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Expert recipe - Nishime (simmered chicken and vegetables)

Mr.tamuraChef Takashi Tamura's
Nishime (simmered chicken and vegetables)

Chef Tamura's nishime (simmered chicken and vegetables) is in the style of a classic Japanese meal, loaded with umami and commonly cooked in Japanese homes. Nishime, also known as nimono, involves simmering - but not boiling or stewing - ingredients in dashi so the dashi flavor is absorbed. The dashi, a fundamental part of Japanese cooking, brings out the umami taste.

Serves 4



- 12 (small) Dried shiitake mushrooms
- 150g Lotus root
- 100g Burdock root
- one flat piece Konnyaku(devil's tongue)
- 150g Carrots
- 300g Chicken thighs
- 100g Broccoli
- one (large) Yellow pepper
- 3 cups Stock (strong)
- 2 tbsp Salad oil
- 4 tbsp Soy sauce
- 4 tbsp Sugar

1. Re-hydrate dried shiitake in plenty of water. Cut off stalks. Peel lotus root, slice into large pieces cutting from the bottom up, diagonally, turning as you cut (rangiri) cubes and rinse. Scrape skin off the burdock, cut diagonally in circles to make funnel-shaped incisions. Cut the konnyaku (konjac) into bite-size pieces with the rim of a glass.
2. Peel carrots, cut into pieces. (rangiri). Sever the tendons in chicken thigh and cut into large bite-size pieces.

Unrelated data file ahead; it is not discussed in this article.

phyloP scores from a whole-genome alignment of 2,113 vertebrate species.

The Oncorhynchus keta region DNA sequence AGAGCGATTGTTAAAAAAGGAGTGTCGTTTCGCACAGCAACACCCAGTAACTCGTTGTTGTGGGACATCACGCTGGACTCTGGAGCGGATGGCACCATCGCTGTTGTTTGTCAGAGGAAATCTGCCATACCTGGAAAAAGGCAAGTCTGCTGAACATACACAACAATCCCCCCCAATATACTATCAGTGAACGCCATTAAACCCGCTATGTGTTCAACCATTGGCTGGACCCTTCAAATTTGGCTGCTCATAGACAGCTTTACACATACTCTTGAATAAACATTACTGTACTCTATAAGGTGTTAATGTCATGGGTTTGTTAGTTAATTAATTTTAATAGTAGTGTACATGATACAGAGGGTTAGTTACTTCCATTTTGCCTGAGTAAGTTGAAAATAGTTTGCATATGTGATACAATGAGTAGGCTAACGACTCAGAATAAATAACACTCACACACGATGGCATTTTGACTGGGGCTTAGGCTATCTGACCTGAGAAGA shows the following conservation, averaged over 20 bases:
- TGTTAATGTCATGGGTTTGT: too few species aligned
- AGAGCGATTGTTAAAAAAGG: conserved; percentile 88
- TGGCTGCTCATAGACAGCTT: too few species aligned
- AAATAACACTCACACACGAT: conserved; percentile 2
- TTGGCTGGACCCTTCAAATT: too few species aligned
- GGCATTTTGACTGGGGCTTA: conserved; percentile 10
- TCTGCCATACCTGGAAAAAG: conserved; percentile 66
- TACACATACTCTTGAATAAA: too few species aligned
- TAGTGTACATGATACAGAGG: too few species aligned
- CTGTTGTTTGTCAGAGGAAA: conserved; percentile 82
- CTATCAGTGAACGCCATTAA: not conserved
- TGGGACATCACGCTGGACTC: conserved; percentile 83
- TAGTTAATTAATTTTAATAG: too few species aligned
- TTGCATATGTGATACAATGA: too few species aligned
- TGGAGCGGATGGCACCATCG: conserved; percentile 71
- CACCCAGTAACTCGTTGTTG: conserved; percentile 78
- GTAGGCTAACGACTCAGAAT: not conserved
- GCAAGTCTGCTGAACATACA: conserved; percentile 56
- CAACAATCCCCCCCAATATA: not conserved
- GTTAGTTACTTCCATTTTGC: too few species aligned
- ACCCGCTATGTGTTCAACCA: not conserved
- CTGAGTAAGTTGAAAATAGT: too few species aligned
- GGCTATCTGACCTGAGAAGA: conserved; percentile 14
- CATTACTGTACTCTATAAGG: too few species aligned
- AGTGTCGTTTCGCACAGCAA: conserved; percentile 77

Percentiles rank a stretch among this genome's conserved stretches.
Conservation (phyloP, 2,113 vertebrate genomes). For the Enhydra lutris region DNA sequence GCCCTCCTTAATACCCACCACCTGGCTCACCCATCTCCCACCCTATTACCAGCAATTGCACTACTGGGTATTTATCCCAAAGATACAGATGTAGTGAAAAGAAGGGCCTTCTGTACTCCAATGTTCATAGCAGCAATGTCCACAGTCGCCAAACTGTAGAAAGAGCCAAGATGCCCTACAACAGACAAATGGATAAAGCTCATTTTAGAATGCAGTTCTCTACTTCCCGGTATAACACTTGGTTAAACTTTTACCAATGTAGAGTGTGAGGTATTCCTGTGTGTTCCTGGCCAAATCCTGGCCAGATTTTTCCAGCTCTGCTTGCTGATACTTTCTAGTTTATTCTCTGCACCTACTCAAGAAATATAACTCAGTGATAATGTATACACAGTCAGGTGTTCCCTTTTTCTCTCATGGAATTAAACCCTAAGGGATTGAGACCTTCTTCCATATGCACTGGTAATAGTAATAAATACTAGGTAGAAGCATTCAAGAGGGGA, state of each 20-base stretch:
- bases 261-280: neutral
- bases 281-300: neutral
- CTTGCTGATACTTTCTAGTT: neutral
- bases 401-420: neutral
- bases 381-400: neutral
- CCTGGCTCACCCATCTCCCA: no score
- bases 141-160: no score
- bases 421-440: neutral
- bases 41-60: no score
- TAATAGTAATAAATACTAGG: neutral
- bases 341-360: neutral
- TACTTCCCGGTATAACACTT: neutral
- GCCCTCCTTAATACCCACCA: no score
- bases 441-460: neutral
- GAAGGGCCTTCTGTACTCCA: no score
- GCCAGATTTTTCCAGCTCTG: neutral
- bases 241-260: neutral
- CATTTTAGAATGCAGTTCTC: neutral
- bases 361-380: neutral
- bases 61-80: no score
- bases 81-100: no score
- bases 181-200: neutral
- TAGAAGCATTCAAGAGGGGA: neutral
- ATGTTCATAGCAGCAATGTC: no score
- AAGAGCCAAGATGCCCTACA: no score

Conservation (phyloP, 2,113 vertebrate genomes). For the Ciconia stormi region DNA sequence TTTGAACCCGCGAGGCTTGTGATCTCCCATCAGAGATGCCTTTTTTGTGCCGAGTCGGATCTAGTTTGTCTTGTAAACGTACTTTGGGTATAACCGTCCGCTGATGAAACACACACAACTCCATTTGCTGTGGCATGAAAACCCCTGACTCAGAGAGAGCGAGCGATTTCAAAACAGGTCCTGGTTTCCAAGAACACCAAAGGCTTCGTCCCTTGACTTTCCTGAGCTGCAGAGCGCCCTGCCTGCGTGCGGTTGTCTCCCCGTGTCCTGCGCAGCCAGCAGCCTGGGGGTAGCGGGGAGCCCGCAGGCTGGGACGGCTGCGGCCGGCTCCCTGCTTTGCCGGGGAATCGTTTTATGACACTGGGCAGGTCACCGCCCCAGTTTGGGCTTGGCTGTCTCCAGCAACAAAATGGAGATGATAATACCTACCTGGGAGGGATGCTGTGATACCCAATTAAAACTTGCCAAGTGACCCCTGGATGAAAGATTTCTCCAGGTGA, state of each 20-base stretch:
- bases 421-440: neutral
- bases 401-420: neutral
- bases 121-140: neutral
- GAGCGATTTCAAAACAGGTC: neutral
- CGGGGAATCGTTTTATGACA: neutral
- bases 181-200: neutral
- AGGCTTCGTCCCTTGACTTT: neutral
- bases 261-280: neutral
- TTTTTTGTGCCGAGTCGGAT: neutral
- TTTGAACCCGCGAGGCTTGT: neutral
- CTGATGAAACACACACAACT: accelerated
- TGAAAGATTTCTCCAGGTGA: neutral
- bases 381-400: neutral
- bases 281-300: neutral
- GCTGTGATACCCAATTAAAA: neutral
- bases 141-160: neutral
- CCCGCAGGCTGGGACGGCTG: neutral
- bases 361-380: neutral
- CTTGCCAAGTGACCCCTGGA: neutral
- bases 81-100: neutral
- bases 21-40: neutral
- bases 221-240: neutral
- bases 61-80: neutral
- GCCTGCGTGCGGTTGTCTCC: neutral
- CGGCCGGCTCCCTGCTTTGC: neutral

3. Cut broccoli into bite-size pieces and boil. Cut yellow pepper into bite-size pieces.
4. Heat salad oil in a large stew pan. Fry the chicken thigh and carrot. When the surface of the meat turns white, remove meat and carrot together.
5. Tip vegetables and konnyaku from 1) into the same pan and fry briefly. Add the dashi (see instructions for dashi below) and heat on a medium flame.
6. Return the chicken and carrot from 4) to the pan and add sugar and soy sauce. Remove the scum and cover with lid. Leave to simmer on medium flame for five minutes. Turn off heat, remove lid. Allow to cool.
7. Cover with lid and heat again. Switch off heat just before contents come to boil. Remove lid and allow to cool. Repeat until the flavor permeates the ingredients.
8. Return to the flame once more and sprinkle in on one tablespoon of soy sauce. Add the ingredients from 3). Shake the pan and turn over the ingredients, boiling until all juice has disappeared.

Method for dashi stock
1. Allow about 5cm of kombu to soak in water for about 30 mins. Heat on a low flame, and simmer until slime emerges from the cut ends.
2. When the kombu begins to float in loose strands to the surface, remove it. Add a little cold water as necessary to keep from boiling.
3. Add a generous pinch (about 8g) of katsuobushi. Turn off the heat and remove scum.
4. Strain the dashi with a cloth and strainer. The flakes of katsuobushi remaining in the cloth should not be wrung out. The resulting liquid is known as the first ichiban dashi, or first dashi.
5. The niban (second) dashi is made by simmering the katsuobushi and kombu used for the first ichiban dashi gently over a long period of time. If necessary, more katsuobushi may be added.
6. Strain the stock through a cloth placed in a strainer. This is the second niban dashi.